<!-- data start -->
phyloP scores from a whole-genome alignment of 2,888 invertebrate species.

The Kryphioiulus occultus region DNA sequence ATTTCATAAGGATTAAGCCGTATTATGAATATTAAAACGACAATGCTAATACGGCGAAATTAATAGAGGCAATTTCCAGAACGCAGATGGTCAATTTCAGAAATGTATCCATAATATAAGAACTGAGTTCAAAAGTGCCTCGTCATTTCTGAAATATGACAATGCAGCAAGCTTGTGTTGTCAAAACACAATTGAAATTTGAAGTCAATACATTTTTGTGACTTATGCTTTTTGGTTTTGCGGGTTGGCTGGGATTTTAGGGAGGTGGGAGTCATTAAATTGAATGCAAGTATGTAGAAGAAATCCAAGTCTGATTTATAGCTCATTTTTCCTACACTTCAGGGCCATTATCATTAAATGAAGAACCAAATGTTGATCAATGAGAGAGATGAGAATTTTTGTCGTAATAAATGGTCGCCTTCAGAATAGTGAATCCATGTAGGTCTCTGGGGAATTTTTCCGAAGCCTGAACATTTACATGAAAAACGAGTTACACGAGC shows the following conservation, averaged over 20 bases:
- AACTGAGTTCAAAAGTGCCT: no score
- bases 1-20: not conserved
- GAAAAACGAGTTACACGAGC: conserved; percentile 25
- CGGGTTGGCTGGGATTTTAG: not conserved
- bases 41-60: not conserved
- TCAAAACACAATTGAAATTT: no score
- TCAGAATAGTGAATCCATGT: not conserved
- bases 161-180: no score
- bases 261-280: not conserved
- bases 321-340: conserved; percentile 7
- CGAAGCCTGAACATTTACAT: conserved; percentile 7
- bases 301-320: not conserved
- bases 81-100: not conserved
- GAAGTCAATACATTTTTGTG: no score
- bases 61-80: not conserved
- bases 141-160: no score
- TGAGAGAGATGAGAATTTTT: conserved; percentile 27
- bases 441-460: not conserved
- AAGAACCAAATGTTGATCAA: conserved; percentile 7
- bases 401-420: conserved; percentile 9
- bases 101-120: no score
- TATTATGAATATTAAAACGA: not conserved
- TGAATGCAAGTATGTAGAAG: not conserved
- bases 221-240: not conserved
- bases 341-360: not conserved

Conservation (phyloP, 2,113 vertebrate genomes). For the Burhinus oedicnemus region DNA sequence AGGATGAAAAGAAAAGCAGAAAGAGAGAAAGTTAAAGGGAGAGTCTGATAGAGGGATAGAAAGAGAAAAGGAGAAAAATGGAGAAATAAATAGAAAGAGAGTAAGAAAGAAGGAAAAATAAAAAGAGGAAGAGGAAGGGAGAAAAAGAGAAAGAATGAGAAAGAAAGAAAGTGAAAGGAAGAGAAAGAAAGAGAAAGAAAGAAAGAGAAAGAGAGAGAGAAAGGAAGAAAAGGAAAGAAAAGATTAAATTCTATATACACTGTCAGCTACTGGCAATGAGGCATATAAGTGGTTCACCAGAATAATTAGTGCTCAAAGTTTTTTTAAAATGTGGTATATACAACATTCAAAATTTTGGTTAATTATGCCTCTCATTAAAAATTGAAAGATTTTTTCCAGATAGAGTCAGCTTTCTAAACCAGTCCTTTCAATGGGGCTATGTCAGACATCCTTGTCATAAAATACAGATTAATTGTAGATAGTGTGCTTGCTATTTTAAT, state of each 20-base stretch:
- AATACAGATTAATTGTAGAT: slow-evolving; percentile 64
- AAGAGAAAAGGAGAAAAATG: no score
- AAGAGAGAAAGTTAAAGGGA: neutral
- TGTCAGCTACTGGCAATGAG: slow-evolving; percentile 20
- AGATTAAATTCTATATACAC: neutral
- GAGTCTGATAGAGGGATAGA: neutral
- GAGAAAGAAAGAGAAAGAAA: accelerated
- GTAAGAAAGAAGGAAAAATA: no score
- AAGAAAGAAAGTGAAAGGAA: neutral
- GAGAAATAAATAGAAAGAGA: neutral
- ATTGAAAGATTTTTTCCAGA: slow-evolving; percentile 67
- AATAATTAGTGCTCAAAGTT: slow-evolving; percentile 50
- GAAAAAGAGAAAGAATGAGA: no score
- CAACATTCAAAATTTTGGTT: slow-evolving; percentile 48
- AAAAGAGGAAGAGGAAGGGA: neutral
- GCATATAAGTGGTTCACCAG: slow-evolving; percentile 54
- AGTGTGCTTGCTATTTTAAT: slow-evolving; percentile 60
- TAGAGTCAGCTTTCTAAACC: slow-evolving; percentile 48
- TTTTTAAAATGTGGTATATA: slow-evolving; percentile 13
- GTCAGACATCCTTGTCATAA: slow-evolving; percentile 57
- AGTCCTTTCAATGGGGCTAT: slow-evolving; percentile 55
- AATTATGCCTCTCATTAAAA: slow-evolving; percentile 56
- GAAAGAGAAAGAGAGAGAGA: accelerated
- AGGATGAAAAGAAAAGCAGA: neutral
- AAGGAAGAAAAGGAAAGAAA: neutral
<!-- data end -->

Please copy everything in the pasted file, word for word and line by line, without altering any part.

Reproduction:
phyloP scores from a whole-genome alignment of 2,888 invertebrate species.

The Kryphioiulus occultus region DNA sequence ATTTCATAAGGATTAAGCCGTATTATGAATATTAAAACGACAATGCTAATACGGCGAAATTAATAGAGGCAATTTCCAGAACGCAGATGGTCAATTTCAGAAATGTATCCATAATATAAGAACTGAGTTCAAAAGTGCCTCGTCATTTCTGAAATATGACAATGCAGCAAGCTTGTGTTGTCAAAACACAATTGAAATTTGAAGTCAATACATTTTTGTGACTTATGCTTTTTGGTTTTGCGGGTTGGCTGGGATTTTAGGGAGGTGGGAGTCATTAAATTGAATGCAAGTATGTAGAAGAAATCCAAGTCTGATTTATAGCTCATTTTTCCTACACTTCAGGGCCATTATCATTAAATGAAGAACCAAATGTTGATCAATGAGAGAGATGAGAATTTTTGTCGTAATAAATGGTCGCCTTCAGAATAGTGAATCCATGTAGGTCTCTGGGGAATTTTTCCGAAGCCTGAACATTTACATGAAAAACGAGTTACACGAGC shows the following conservation, averaged over 20 bases:
- AACTGAGTTCAAAAGTGCCT: no score
- bases 1-20: not conserved
- GAAAAACGAGTTACACGAGC: conserved; percentile 25
- CGGGTTGGCTGGGATTTTAG: not conserved
- bases 41-60: not conserved
- TCAAAACACAATTGAAATTT: no score
- TCAGAATAGTGAATCCATGT: not conserved
- bases 161-180: no score
- bases 261-280: not conserved
- bases 321-340: conserved; percentile 7
- CGAAGCCTGAACATTTACAT: conserved; percentile 7
- bases 301-320: not conserved
- bases 81-100: not conserved
- GAAGTCAATACATTTTTGTG: no score
- bases 61-80: not conserved
- bases 141-160: no score
- TGAGAGAGATGAGAATTTTT: conserved; percentile 27
- bases 441-460: not conserved
- AAGAACCAAATGTTGATCAA: conserved; percentile 7
- bases 401-420: conserved; percentile 9
- bases 101-120: no score
- TATTATGAATATTAAAACGA: not conserved
- TGAATGCAAGTATGTAGAAG: not conserved
- bases 221-240: not conserved
- bases 341-360: not conserved

Conservation (phyloP, 2,113 vertebrate genomes). For the Burhinus oedicnemus region DNA sequence AGGATGAAAAGAAAAGCAGAAAGAGAGAAAGTTAAAGGGAGAGTCTGATAGAGGGATAGAAAGAGAAAAGGAGAAAAATGGAGAAATAAATAGAAAGAGAGTAAGAAAGAAGGAAAAATAAAAAGAGGAAGAGGAAGGGAGAAAAAGAGAAAGAATGAGAAAGAAAGAAAGTGAAAGGAAGAGAAAGAAAGAGAAAGAAAGAAAGAGAAAGAGAGAGAGAAAGGAAGAAAAGGAAAGAAAAGATTAAATTCTATATACACTGTCAGCTACTGGCAATGAGGCATATAAGTGGTTCACCAGAATAATTAGTGCTCAAAGTTTTTTTAAAATGTGGTATATACAACATTCAAAATTTTGGTTAATTATGCCTCTCATTAAAAATTGAAAGATTTTTTCCAGATAGAGTCAGCTTTCTAAACCAGTCCTTTCAATGGGGCTATGTCAGACATCCTTGTCATAAAATACAGATTAATTGTAGATAGTGTGCTTGCTATTTTAAT, state of each 20-base stretch:
- AATACAGATTAATTGTAGAT: slow-evolving; percentile 64
- AAGAGAAAAGGAGAAAAATG: no score
- AAGAGAGAAAGTTAAAGGGA: neutral
- TGTCAGCTACTGGCAATGAG: slow-evolving; percentile 20
- AGATTAAATTCTATATACAC: neutral
- GAGTCTGATAGAGGGATAGA: neutral
- GAGAAAGAAAGAGAAAGAAA: accelerated
- GTAAGAAAGAAGGAAAAATA: no score
- AAGAAAGAAAGTGAAAGGAA: neutral
- GAGAAATAAATAGAAAGAGA: neutral
- ATTGAAAGATTTTTTCCAGA: slow-evolving; percentile 67
- AATAATTAGTGCTCAAAGTT: slow-evolving; percentile 50
- GAAAAAGAGAAAGAATGAGA: no score
- CAACATTCAAAATTTTGGTT: slow-evolving; percentile 48
- AAAAGAGGAAGAGGAAGGGA: neutral
- GCATATAAGTGGTTCACCAG: slow-evolving; percentile 54
- AGTGTGCTTGCTATTTTAAT: slow-evolving; percentile 60
- TAGAGTCAGCTTTCTAAACC: slow-evolving; percentile 48
- TTTTTAAAATGTGGTATATA: slow-evolving; percentile 13
- GTCAGACATCCTTGTCATAA: slow-evolving; percentile 57
- AGTCCTTTCAATGGGGCTAT: slow-evolving; percentile 55
- AATTATGCCTCTCATTAAAA: slow-evolving; percentile 56
- GAAAGAGAAAGAGAGAGAGA: accelerated
- AGGATGAAAAGAAAAGCAGA: neutral
- AAGGAAGAAAAGGAAAGAAA: neutral